While NASA could land astronauts on the Moon by 2018 without the international space station (ISS), the orbital outpost has a critical role to play in laying the groundwork for long-duration lunar stays and eventual human missions to Mars, according to a newly released National Research Council (NRC) report. But the international space station’s potential for supporting such long-duration human missions cannot be realized without more astronauts onboard pursuing a robust research agenda closely tied to NASA’s manned space exploration goals, the report says.
“Although it seems unlikely that ISS needs to play a critical role in support of lunar sorties, the panel concluded that it provides an essential platform for research and technology testing in support of long-term human exploration, including lunar outpost missions and, most especially, the human exploration of Mars. Indeed, it is uncertain whether the risks involved in sending humans on long-term exploration missions can be mitigated to acceptable levels without precursor experimentation and testing aboard the ISS,” concluded the 50-page report “Review of NASA Plans for the International Space Station.”
The report, released Nov. 28, presents the findings of a 14-member panel originally chartered at NASA’s request to review the results of an ISS strategic planning activity initiated in 2004 by then NASA Administrator Sean O’Keefe.
Panel members included scientists with backgrounds in space-based research, two former astronauts and one former senior NASA official, Tommy Holloway, who retired from NASA in 2002 as manager of the ISS Program Office at Johnson Space Center, Houston.
The panel met once, in early October, to hear NASA’s latest plans for the international space station, including the results of three studies initiated by NASA Administrator Mike Griffin since he took the administrator’s job in April. Those studies were:
– The Exploration Systems Architecture Study, which guided NASA’s chosen path back to the Moon;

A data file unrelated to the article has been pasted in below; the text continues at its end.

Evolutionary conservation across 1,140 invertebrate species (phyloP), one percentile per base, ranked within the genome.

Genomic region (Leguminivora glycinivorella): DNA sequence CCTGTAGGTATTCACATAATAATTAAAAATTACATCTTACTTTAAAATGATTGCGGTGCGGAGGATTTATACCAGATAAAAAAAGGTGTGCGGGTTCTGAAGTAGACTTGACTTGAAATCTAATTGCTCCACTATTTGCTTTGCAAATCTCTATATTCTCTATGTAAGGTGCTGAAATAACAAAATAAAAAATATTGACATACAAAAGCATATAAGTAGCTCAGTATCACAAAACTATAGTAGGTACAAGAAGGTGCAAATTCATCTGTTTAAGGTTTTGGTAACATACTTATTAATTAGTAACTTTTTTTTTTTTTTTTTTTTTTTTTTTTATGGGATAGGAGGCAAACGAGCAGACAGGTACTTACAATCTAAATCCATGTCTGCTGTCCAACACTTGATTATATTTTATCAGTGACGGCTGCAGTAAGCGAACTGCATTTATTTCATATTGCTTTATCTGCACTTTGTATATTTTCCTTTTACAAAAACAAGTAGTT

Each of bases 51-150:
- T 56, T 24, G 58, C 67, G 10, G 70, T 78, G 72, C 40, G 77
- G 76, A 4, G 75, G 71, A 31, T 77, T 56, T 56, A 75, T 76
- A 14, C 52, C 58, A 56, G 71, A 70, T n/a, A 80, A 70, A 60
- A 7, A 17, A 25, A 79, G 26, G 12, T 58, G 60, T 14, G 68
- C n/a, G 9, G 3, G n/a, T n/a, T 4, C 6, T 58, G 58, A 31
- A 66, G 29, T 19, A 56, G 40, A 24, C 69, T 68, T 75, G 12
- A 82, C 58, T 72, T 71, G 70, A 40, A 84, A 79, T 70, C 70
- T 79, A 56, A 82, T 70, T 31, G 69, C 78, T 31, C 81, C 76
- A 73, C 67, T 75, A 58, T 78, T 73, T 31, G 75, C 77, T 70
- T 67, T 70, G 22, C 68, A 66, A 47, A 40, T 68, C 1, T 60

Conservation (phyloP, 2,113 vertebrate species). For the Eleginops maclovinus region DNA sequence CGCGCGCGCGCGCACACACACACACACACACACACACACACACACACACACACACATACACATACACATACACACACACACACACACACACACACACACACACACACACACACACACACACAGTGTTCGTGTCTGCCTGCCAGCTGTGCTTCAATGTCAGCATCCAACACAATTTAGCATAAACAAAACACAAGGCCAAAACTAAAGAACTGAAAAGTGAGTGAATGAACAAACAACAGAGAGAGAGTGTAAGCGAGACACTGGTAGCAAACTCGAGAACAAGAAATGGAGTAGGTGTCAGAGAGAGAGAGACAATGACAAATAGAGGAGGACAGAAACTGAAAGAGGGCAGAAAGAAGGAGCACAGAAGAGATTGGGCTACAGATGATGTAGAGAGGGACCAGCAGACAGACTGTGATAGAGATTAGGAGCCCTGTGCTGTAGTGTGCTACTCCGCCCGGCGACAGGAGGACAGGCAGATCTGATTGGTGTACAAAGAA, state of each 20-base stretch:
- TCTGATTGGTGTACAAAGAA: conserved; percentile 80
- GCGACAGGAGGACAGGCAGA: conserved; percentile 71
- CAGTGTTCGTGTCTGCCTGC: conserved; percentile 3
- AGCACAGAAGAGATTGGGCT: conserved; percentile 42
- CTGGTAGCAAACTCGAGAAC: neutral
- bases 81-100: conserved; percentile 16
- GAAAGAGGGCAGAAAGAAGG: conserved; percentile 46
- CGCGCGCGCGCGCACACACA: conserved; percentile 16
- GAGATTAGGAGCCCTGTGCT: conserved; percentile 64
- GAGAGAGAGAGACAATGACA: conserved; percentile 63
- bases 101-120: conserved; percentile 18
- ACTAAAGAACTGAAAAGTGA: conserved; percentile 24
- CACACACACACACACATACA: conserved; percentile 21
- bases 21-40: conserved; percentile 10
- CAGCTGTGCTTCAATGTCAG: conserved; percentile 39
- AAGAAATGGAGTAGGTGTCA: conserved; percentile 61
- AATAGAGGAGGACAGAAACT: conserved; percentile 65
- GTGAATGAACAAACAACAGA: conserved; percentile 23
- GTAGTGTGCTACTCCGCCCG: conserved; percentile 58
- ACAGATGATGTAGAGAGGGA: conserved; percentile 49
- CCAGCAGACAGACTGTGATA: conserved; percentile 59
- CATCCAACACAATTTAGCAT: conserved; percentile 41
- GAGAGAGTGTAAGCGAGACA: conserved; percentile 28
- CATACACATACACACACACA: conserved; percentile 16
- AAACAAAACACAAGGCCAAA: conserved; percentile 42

– The Shuttle/Station Configuration Options Team report, which drove NASA to cut its space shuttle manifest back to 19 flights; and
– A zero-based review of ISS research, which refocused the station’s science agenda away from basic research to knocking down barriers to human space exploration.
Panel chair Mary Jane Osborn, a professor with the University of Connecticut Health Center in Farmington , said the panel concluded that ISS utilization is important to human exploration beyond low Earth orbit, particularly for future missions to Mars.
However, panel members concluded that the space station’s current crew size limitations and the absence of an integrated plan for using the station to support NASA’s human space exploration goals are barriers that must be overcome if the station is to fulfill its potential.
“It’s very vital indeed since otherwise, you don’t really know what you’re doing,” Osborn said of an integrated ISS plan, adding that increasing station crew size would be a boon for scientific research. “It would allow a significant improvement.”
The space station has been limited to two-person crews since the February 2003 Space Shuttle Columbia accident. Three-person expeditions are set to resume in 2006 with the next space shuttle launch.
Concluding that even three-person crews are inadequate for conducting meaningful research aboard the station, the panel recommended that NASA “give top priority” to enabling six-person crews by 2008.